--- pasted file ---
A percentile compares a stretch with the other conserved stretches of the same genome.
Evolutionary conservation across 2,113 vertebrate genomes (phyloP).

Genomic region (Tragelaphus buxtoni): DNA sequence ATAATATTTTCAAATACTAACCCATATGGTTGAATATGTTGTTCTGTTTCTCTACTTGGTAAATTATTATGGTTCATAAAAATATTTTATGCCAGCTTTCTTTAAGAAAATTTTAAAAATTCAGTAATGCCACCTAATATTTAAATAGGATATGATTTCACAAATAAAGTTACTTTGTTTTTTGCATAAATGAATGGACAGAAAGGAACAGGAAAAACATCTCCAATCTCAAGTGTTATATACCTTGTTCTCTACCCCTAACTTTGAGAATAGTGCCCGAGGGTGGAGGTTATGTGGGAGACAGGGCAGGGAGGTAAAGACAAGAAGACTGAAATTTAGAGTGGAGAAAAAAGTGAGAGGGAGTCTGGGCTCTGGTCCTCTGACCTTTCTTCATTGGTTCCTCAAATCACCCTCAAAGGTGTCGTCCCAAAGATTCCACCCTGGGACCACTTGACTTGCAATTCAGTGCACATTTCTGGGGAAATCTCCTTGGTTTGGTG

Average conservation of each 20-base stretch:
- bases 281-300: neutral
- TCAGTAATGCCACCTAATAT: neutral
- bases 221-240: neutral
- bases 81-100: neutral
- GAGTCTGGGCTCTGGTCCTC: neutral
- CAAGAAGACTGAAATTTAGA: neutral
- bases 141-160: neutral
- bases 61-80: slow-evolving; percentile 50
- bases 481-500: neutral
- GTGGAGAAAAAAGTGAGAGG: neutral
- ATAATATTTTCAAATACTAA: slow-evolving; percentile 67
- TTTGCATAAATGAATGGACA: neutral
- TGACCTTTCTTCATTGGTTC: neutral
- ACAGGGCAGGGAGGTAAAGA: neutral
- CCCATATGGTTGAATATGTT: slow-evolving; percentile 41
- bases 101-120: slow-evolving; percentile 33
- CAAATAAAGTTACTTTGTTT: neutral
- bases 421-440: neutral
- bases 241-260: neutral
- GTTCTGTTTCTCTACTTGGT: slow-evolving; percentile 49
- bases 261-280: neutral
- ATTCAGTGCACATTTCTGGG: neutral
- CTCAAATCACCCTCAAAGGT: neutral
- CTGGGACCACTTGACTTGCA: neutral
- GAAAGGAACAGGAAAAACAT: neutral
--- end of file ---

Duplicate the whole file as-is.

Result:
A percentile compares a stretch with the other conserved stretches of the same genome.
Evolutionary conservation across 2,113 vertebrate genomes (phyloP).

Genomic region (Tragelaphus buxtoni): DNA sequence ATAATATTTTCAAATACTAACCCATATGGTTGAATATGTTGTTCTGTTTCTCTACTTGGTAAATTATTATGGTTCATAAAAATATTTTATGCCAGCTTTCTTTAAGAAAATTTTAAAAATTCAGTAATGCCACCTAATATTTAAATAGGATATGATTTCACAAATAAAGTTACTTTGTTTTTTGCATAAATGAATGGACAGAAAGGAACAGGAAAAACATCTCCAATCTCAAGTGTTATATACCTTGTTCTCTACCCCTAACTTTGAGAATAGTGCCCGAGGGTGGAGGTTATGTGGGAGACAGGGCAGGGAGGTAAAGACAAGAAGACTGAAATTTAGAGTGGAGAAAAAAGTGAGAGGGAGTCTGGGCTCTGGTCCTCTGACCTTTCTTCATTGGTTCCTCAAATCACCCTCAAAGGTGTCGTCCCAAAGATTCCACCCTGGGACCACTTGACTTGCAATTCAGTGCACATTTCTGGGGAAATCTCCTTGGTTTGGTG

Average conservation of each 20-base stretch:
- bases 281-300: neutral
- TCAGTAATGCCACCTAATAT: neutral
- bases 221-240: neutral
- bases 81-100: neutral
- GAGTCTGGGCTCTGGTCCTC: neutral
- CAAGAAGACTGAAATTTAGA: neutral
- bases 141-160: neutral
- bases 61-80: slow-evolving; percentile 50
- bases 481-500: neutral
- GTGGAGAAAAAAGTGAGAGG: neutral
- ATAATATTTTCAAATACTAA: slow-evolving; percentile 67
- TTTGCATAAATGAATGGACA: neutral
- TGACCTTTCTTCATTGGTTC: neutral
- ACAGGGCAGGGAGGTAAAGA: neutral
- CCCATATGGTTGAATATGTT: slow-evolving; percentile 41
- bases 101-120: slow-evolving; percentile 33
- CAAATAAAGTTACTTTGTTT: neutral
- bases 421-440: neutral
- bases 241-260: neutral
- GTTCTGTTTCTCTACTTGGT: slow-evolving; percentile 49
- bases 261-280: neutral
- ATTCAGTGCACATTTCTGGG: neutral
- CTCAAATCACCCTCAAAGGT: neutral
- CTGGGACCACTTGACTTGCA: neutral
- GAAAGGAACAGGAAAAACAT: neutral